John P. Cunha, DO, is a U.S. board-certified Emergency Medicine Physician. Dr. Cunha's educational background includes a BS in Biology from Rutgers, the State University of New Jersey, and a DO from the Kansas City University of Medicine and Biosciences in Kansas City, MO. He completed residency training in Emergency Medicine at Newark Beth Israel Medical Center in Newark, New Jersey.
Although relatively safe, over-the-counter pain medicines all have potential side effects. Inappropriate use may have serious consequences. Always read the label and follow the recommended dosage.
Even nonprescription pain medicines can be dangerous if taken improperly or if taken for headache that is caused by certain diseases (such as bleeding or stroke). Potential problems include overdose, overuse, cross-reactions with other medications (especially with blood thinners), and toxic effects on various organs (especially the liver).
Acetaminophen (Tylenol) is a safe and very effective pain reliever and should be considered the first-line treatment of headache.
Although acetaminophen has few cross-reactions with other medications, avoid taking with alcohol and sleeping medicines (barbiturates and benzodiazepines such as Valium). Unless advised by a doctor, people with liver diseases such as cirrhosis or hepatitis, and heavy drinkers, should avoid acetaminophen.
If acetaminophen alone is inadequate, some people report the addition of caffeine to the acetaminophen provides more relief from pain (Excedrin) and is a reasonable choice for those people who can tolerate caffeine well.
Drinking a cup of caffeinated coffee with a pain reliever can provide the same caffeine effect. By increasing the production of stomach acid, caffeine helps the body absorb headache medicines more quickly.
Acetaminophen is generally safe for pregnant women who have a headache to take. If you have constant or persistent headache with pregnancy, consult your doctor.
Aspirin is another common pain reliever. Its most common side effects are stomach upset and increased risk of bleeding. Aspirin is a type of "nonsteroidal anti-inflammatory drug."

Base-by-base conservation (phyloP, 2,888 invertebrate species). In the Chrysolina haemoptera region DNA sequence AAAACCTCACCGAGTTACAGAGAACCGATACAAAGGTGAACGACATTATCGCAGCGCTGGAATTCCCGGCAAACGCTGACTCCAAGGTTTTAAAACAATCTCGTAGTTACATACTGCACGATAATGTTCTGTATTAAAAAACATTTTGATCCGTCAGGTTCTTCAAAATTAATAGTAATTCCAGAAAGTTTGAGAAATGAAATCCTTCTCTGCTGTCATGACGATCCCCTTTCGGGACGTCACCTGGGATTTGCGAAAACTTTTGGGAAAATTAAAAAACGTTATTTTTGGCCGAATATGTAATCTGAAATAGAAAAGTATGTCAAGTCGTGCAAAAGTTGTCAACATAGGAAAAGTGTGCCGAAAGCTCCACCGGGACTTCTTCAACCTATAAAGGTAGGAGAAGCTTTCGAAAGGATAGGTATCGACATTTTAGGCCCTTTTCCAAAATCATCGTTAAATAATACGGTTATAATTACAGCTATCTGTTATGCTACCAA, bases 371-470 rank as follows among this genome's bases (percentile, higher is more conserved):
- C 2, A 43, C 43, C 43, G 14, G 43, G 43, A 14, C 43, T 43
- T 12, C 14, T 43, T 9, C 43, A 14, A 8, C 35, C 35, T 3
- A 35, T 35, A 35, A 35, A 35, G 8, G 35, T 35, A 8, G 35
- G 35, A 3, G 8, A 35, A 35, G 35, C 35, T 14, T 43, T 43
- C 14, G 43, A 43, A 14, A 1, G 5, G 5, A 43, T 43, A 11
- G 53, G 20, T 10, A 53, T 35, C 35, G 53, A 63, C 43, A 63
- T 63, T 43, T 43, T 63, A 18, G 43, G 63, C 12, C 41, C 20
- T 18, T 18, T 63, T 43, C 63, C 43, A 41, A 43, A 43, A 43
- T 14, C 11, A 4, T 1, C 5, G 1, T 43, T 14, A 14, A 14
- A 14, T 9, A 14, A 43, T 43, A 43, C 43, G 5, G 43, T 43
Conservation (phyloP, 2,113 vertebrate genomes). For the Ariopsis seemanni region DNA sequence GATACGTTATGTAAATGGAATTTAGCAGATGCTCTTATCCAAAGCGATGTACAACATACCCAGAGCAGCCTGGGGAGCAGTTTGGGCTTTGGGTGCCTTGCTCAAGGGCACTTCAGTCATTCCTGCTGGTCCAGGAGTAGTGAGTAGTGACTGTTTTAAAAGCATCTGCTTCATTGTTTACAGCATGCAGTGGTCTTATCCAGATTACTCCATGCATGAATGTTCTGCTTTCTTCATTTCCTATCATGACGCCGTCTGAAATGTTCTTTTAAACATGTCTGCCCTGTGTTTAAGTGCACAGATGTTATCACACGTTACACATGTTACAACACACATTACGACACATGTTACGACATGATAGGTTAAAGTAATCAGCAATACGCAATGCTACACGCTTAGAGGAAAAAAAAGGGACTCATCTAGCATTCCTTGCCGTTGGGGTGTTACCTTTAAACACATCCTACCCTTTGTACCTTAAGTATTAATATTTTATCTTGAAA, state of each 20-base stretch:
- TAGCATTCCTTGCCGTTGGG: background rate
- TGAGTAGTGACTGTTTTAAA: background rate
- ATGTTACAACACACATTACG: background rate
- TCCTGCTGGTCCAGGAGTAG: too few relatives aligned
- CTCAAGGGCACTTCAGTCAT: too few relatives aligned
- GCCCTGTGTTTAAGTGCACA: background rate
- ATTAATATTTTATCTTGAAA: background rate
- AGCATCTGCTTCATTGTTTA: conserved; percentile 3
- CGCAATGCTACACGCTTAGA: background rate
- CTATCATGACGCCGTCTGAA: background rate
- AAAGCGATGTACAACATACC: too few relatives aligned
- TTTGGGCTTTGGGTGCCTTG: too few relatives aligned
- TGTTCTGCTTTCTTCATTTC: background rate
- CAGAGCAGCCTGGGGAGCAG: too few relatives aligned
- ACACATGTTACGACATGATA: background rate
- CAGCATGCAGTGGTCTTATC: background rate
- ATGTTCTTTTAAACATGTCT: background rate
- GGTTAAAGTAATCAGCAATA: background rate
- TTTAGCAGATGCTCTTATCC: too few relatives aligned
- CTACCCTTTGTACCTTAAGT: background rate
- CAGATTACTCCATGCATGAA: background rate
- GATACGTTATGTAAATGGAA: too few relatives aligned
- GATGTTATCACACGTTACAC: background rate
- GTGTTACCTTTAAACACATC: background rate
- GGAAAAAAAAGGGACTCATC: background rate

People with stomach ulcers or on blood thinners such as warfarin (Coumadin) should not take aspirin.
Alcohol use increases the risk of bleeding. Heavy drinkers should not take aspirin because of the risk of bleeding from stomach irritation or ulcer formation.
People older than 60 years and those with kidney problems should not take aspirin unless advised by their doctor.
Aspirin is commonly prescribed by doctors after a stroke without bleeding and can prevent another stroke.
Taking aspirin for undiagnosed severe headache may be dangerous. The severe headache could come from a bleeding stroke and taking aspirin may make the bleeding worse.
Nonsteroidal anti-inflammatory drugs known as NSAIDs include such medications as ibuprofen (Advil, Motrin) and naproxen sodium (Aleve, Naprosyn). These medications are often used for headache.
The side effects are similar to those of aspirin. It is important not to take aspirin and other NSAIDs together because the side effects are additive -- meaning they build on each other and become worse than one taken alone.
The same warnings about age, kidney disease, stroke, and alcohol problems apply to other NSAIDs as well as to aspirin.
Homeopathic, herbal, and other remedies that are not tested for safety or regulated by the Food and Drug Administration (FDA) can be potentially dangerous and are not recommended. Without FDA regulation there is no control over the quality, dose, or ingredients. Scientific studies that document safety and effectiveness are not required prior to the sale of these unregulated products.